How do Medicines Get Made?
Medicine is an essential part of our lives, ensuring that we can stay happy and healthy. However, many people don’t actually know how medicine is made or what processes it has to go through. Many people are rightfully wary of what they put into their bodies, but companies like Adare Pharmaceuticals put extensive efforts into producing safe and effective medicine. So how exactly are medicines made, and how do companies and the government ensure that the medicine you’re taking is safe? Let’s take a look.
The first step in the long process of creating medicines is the discovery of a potential medicine. Scientists and researchers may come up with new ideas on their own, or other research and tests may have unexpected results and lead to new ideas forming. These new ideas are then developed into medicinal products, as researchers attempt to discern the best form of the medicine, what the correct dosage should be, or any negative side effects the medicine might bring about. Thousands of potential medicinal candidates are tested every year, but very few make it past preliminary development. The human body is very complex, so finding formulas that can solve problems without causing major adverse effects is difficult for researchers and developers.
Once a potential medicine has been discovered and developed, it needs to go under further extensive research. During this period, scientists first start their research on animals, testing to see how the medicine interacts with their bodies. Researchers do this step to ensure that the medicine is safe for consumption and isn’t toxic. When a medicine passes animal testing, it then moves to clinical trials. Two groups of human testers are made, with one receiving the medicine and one receiving a placebo pill. The progress of the two groups is monitored to ensure that the medicine is actually effective and that no major damage is caused to the human body from the medicine. Rigorous testing and research need to be done before medicine can even come close to the open market, as researchers need to make sure the drug is completely safe. There are many factors to consider, so the research stage could take a considerable amount of time.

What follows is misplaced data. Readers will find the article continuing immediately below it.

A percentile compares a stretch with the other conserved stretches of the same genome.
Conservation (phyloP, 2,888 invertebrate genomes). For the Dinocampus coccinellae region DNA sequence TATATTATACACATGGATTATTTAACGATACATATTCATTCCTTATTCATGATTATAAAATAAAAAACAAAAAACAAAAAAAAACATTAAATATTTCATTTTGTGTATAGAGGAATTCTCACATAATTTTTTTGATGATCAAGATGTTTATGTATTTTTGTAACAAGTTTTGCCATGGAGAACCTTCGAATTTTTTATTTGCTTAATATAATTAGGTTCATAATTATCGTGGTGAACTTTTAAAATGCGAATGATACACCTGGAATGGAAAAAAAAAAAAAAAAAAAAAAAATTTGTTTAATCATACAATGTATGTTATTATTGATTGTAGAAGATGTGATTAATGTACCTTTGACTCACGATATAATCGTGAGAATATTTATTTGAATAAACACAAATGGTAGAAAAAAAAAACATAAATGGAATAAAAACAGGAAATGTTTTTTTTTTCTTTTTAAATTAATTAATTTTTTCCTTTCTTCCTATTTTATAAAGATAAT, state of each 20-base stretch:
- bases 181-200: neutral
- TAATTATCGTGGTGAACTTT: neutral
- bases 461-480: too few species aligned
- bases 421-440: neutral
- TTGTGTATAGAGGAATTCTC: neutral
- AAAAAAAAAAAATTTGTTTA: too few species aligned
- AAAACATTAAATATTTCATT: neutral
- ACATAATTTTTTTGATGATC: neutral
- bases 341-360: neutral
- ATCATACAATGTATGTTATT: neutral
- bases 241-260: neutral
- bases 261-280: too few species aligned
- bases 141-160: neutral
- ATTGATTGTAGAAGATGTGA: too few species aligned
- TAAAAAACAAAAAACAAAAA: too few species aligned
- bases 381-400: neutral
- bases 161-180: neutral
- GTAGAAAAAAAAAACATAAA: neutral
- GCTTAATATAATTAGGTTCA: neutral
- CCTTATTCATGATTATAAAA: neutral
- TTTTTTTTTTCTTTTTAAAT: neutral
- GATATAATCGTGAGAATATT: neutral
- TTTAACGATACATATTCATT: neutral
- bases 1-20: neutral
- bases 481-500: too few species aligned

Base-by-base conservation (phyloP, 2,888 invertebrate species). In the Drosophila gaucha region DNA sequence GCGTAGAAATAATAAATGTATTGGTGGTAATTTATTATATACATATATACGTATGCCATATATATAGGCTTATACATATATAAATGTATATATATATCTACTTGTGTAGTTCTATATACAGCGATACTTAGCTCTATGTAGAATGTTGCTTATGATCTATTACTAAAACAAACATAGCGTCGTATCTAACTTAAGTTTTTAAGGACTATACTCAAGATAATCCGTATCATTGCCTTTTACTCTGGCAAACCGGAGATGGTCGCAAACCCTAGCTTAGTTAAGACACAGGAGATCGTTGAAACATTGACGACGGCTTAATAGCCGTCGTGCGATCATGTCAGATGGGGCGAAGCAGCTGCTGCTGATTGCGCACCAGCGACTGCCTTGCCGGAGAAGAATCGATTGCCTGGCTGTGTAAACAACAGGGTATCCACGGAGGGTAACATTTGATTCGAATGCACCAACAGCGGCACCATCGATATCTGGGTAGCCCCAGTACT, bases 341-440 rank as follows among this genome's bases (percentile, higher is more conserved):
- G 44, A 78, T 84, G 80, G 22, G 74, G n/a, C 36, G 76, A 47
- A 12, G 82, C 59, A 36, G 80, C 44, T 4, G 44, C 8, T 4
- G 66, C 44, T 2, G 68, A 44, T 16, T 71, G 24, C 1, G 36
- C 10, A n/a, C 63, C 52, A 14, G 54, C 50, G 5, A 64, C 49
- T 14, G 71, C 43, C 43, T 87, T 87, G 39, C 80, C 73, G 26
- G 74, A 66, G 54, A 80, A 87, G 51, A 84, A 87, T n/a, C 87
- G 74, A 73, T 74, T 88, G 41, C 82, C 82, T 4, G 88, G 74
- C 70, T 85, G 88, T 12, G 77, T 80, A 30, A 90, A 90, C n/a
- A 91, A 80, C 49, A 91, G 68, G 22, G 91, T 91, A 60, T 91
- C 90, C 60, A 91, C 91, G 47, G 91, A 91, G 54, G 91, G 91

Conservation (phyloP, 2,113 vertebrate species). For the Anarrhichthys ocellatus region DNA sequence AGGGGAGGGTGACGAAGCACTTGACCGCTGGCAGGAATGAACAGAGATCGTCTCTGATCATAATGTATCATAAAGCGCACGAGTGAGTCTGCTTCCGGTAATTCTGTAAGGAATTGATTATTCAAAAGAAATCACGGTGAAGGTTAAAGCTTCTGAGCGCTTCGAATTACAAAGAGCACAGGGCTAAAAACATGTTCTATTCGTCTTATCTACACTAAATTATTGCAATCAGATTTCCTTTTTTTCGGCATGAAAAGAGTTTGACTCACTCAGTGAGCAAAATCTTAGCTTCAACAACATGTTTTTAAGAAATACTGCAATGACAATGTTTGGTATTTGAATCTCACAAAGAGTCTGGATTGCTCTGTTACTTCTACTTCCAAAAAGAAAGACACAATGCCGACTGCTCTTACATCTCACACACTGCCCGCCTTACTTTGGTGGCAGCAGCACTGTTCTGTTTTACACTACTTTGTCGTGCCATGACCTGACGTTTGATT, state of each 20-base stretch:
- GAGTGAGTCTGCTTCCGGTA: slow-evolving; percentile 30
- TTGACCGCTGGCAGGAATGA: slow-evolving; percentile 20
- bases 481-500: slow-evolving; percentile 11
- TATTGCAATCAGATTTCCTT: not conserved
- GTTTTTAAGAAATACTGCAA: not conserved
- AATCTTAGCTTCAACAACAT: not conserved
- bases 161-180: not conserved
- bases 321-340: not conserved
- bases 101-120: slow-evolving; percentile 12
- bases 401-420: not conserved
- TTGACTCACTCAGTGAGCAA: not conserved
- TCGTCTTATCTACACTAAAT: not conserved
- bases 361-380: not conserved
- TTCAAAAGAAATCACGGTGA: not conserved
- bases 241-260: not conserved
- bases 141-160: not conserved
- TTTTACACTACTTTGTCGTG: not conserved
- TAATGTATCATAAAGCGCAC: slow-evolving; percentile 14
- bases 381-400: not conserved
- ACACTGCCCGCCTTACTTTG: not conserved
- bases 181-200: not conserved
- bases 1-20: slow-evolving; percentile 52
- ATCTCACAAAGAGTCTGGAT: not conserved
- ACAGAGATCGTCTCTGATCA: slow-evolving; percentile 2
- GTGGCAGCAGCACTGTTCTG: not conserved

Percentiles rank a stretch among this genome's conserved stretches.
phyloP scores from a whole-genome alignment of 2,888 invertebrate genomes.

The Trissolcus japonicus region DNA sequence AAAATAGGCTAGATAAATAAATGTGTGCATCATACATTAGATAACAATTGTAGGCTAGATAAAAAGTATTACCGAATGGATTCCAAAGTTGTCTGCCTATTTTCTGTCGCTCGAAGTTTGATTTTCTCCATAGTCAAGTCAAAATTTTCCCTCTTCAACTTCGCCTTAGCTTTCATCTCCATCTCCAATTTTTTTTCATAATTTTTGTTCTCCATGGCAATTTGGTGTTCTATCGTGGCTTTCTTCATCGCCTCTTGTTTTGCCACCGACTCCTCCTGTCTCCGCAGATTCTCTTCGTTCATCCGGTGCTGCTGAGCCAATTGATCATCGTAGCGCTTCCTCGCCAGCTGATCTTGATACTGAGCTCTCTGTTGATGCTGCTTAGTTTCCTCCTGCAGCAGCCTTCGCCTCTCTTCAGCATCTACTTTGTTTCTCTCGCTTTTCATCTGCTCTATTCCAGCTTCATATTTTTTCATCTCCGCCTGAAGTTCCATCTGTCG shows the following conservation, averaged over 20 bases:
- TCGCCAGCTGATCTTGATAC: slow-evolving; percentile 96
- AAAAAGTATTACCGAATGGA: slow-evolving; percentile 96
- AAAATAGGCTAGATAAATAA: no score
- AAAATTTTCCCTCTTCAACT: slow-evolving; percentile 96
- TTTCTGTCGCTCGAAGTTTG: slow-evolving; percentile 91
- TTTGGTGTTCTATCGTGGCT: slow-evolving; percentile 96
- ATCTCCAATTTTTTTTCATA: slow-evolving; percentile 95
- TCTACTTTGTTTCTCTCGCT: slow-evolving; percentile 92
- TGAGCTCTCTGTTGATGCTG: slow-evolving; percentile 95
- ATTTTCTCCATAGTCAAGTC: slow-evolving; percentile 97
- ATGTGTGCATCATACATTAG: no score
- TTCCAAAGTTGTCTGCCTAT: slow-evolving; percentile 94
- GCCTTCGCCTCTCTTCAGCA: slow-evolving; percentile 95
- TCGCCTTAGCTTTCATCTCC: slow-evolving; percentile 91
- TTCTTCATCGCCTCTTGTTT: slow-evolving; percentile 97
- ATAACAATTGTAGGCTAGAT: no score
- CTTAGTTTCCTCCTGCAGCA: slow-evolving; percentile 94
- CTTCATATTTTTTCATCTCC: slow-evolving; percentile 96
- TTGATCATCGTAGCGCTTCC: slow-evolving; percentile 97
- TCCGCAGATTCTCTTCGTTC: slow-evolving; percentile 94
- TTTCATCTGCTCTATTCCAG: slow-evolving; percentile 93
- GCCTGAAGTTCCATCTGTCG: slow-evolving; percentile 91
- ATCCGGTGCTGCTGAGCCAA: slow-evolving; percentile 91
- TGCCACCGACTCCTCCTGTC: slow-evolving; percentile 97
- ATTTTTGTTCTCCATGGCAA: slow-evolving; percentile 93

Once a medicine has gone through rigorous testing and is deemed safe for use by the producer, it must be submitted to the Food and Drug Administration for review. The FDA will review testing results to ensure that they are aligned with FDA standards. Additionally, the FDA may even travel to testing sites to ensure that the results of tests weren’t manipulated or tampered with. An entire team is assigned to review, and each member meticulously combs through the medicine’s history to find any problems. Once a decision is made, the review team makes a recommendation on the drug before sending it to a senior FDA official to make the final decision. If the medicine has been accepted, the makers can begin marketing and distributing it to the public. However, if the medicine is declined, more tests and studies need to be conducted before it can hit the open market.
Even when a medicine is approved and in the open market, it still is not completely free from further review. Once a medicine has been approved, the FDA continues to monitor how it affects the public. During this process, the FDA will gather results to see if the drug is actually effective at treating the targeted illness. Additionally, the FDA will ensure that no major side effects or accidents are caused by the drugs. If the drug proves to be dangerous or ineffective once it hits the public, the FDA will pull it from the open market.